An inquest has heard how a three-year-old girl died in a house fire in a home so full of clutter it ignited, causing toxic smoke which overwhelmed her.
Little Amelia Brown was in a first-floor bedroom of the house in Grinacombe Moor, Devon, when the fire started on December 9 last year, This is Plymouth reports.
The fire service tried to gain access to the property, but were forced back by the fire which melted the plastic visors on their helmets.
They were unable to retrieve the little girl's body until the following day.
The inquest at Bideford town hall was told that the house was full of junk, most of which belonged to Stephanie Brown, Amelia's grandmother, who owned the property. She lived across the road from Amelia and her mother Abigail.
In a statement, Detective Sergeant Barry Mitchell said he had seen 'an extraordinary amount of hoarding and rubbish'.
"It would have made moving around the property very difficult and would have made what I would call normal living activity virtually impossible," he said.
George Setter, from Devon and Somerset Fire and Rescue Service who investigated the fire said he could not close the doors, including Amelia's, on the first floor, because of all the mess.
He said one bedroom door, which was not Amelia's, was blocked by 'a cupboard, clothes, cat litter with excrement in it, and a bag of used nappies'.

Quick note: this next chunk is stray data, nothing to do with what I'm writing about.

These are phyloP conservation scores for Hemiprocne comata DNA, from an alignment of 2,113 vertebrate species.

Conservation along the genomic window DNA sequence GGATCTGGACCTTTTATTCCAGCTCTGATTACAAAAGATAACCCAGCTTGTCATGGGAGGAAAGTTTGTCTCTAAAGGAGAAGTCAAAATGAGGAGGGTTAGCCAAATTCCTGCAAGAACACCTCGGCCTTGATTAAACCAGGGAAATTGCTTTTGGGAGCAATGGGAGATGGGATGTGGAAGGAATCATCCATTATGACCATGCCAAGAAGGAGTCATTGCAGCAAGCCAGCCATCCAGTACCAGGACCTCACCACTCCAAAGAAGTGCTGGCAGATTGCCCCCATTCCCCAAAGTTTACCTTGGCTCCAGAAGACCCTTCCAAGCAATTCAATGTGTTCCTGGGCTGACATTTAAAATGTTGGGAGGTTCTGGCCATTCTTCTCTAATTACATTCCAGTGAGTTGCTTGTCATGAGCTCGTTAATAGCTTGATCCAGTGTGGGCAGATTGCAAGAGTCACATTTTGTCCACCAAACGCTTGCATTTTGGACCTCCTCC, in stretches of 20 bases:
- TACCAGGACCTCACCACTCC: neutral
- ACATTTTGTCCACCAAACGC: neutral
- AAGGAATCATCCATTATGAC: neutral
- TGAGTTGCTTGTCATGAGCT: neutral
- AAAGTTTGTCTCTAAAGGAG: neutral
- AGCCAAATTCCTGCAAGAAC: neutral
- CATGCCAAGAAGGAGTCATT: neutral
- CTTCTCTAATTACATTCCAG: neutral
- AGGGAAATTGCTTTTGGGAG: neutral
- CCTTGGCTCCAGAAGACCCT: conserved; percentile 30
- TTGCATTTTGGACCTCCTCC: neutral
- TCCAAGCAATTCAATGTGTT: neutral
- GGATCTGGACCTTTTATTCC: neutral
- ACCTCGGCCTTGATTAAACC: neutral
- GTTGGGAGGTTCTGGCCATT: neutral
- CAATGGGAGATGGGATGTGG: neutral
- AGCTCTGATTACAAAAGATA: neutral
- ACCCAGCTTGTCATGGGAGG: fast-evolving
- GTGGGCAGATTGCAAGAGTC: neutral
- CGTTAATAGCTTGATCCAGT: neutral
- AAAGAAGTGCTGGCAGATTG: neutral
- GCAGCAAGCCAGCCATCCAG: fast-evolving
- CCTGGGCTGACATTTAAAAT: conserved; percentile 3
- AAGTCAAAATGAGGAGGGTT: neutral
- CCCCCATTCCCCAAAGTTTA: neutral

"The unusually excessive amount of combustible materials supported accelerated fire development involving readily ignitable surfaces throughout the property," he said.
"This generated large amounts of toxic smoke affecting all parts of the property, overcoming Amelia Brown in the first floor bedroom."
He added that smoke alarms were not fitted in the house.
Mr Setter said no exact cause of the fire could be determined because of how badly the kitchen was damaged.
Stephanie Brown, in her late 60s, told the inquest that her husband David, who has since died, was looking after Amelia while her mum went to a pre-school fund-raising event.
The grandmother admitted there was 'quite a lot' of clutter in the house.
"I'm a great one for make do and mend," she said, "While it may have looked shabby, it was functional."
Deputy coroner John Tomalin recorded a verdict of accidental death and said the cause of Amelia's demise was smoke inhalation
He said Amelia was a 'well-loved child who was well cared for' but added that it was 'accepted by all that there was a large number of items in each room'.
"This was to the extent that internal doors could not be closed," he said.
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